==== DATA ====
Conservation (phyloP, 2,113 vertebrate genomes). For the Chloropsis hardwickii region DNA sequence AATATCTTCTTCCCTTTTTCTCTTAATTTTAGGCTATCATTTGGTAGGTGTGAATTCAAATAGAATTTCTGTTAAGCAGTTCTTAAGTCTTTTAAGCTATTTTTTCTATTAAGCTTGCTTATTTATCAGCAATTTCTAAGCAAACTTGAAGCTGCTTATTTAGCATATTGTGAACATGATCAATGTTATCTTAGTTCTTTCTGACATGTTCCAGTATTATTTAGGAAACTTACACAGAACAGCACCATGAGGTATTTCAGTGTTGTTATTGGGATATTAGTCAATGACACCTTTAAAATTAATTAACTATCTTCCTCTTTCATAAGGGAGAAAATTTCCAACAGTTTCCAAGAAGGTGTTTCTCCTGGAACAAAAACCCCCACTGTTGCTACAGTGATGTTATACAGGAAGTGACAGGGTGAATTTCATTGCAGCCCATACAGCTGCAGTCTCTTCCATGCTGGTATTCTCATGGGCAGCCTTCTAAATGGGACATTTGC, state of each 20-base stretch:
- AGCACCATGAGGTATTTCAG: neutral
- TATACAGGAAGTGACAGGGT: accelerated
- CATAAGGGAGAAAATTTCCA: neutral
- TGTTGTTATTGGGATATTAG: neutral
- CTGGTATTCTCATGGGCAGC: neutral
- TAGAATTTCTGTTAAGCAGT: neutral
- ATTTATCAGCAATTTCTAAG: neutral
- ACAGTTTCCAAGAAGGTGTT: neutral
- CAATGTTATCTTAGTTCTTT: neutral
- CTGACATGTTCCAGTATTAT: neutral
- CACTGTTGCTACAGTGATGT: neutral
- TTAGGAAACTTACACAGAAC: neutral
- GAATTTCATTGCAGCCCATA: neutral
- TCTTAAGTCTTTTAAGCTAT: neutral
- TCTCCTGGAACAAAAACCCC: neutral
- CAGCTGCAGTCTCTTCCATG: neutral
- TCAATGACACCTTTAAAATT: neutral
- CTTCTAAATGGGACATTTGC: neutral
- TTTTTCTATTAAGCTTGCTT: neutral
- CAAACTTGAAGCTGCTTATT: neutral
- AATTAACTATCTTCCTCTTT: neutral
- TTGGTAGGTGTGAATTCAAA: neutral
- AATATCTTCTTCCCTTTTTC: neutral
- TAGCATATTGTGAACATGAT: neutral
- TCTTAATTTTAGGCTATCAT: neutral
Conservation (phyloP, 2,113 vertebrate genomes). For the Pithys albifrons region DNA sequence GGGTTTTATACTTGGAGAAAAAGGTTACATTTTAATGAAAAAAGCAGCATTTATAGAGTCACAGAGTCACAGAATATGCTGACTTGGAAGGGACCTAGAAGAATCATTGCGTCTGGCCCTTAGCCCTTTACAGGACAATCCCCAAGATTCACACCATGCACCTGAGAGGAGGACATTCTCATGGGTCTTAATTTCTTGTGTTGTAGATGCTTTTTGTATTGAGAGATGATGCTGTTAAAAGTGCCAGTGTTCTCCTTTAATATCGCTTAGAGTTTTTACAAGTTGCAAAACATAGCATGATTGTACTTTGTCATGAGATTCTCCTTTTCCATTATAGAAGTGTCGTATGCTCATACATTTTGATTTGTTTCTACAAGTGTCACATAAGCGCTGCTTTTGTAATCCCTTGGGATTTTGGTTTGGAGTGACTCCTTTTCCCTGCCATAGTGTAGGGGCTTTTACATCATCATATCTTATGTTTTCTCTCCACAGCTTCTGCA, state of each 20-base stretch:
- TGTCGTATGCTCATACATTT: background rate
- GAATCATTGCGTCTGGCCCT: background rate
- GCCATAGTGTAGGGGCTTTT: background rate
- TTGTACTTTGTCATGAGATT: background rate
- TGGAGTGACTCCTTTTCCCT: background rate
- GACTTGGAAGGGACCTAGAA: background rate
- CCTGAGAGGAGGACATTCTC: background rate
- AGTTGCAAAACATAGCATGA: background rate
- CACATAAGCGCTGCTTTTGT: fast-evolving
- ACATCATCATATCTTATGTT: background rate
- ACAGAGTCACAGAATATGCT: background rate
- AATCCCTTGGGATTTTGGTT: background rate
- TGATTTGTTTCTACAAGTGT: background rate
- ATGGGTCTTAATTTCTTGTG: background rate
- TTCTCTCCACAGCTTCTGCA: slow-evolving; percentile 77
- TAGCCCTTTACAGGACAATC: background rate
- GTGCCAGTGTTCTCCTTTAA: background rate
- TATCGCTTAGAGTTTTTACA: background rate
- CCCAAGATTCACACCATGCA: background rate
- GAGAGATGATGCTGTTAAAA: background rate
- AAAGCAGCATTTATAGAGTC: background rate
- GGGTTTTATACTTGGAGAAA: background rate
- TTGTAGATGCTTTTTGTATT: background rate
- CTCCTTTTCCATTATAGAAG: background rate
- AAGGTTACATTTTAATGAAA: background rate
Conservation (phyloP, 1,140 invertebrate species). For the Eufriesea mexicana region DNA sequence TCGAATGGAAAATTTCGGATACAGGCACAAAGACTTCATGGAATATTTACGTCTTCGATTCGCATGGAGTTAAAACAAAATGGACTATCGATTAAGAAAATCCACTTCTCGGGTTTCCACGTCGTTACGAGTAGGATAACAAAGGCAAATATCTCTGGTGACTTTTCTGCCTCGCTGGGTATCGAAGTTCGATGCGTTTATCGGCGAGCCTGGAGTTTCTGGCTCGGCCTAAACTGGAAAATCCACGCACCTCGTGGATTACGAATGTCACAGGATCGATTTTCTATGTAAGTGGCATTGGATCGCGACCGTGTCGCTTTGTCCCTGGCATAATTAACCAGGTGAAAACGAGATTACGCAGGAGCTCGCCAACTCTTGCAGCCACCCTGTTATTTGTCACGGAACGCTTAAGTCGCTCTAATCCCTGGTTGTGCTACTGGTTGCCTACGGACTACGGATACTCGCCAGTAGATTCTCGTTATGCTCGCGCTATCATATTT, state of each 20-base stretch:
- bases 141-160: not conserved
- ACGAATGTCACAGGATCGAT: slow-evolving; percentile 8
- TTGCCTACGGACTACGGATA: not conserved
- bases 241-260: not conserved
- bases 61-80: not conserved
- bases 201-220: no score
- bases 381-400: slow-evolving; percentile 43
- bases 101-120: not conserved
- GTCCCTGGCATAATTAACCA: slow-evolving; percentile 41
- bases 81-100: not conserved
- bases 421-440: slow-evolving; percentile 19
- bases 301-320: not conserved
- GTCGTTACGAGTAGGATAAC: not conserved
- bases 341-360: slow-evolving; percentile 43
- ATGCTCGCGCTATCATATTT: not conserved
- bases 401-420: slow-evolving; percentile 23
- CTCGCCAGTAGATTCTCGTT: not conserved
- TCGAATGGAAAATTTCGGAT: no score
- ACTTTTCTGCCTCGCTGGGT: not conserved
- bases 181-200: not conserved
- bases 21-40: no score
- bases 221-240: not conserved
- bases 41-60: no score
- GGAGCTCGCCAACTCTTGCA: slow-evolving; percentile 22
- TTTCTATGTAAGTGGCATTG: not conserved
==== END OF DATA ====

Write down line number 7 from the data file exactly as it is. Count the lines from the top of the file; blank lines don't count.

- TAGAATTTCTGTTAAGCAGT: neutral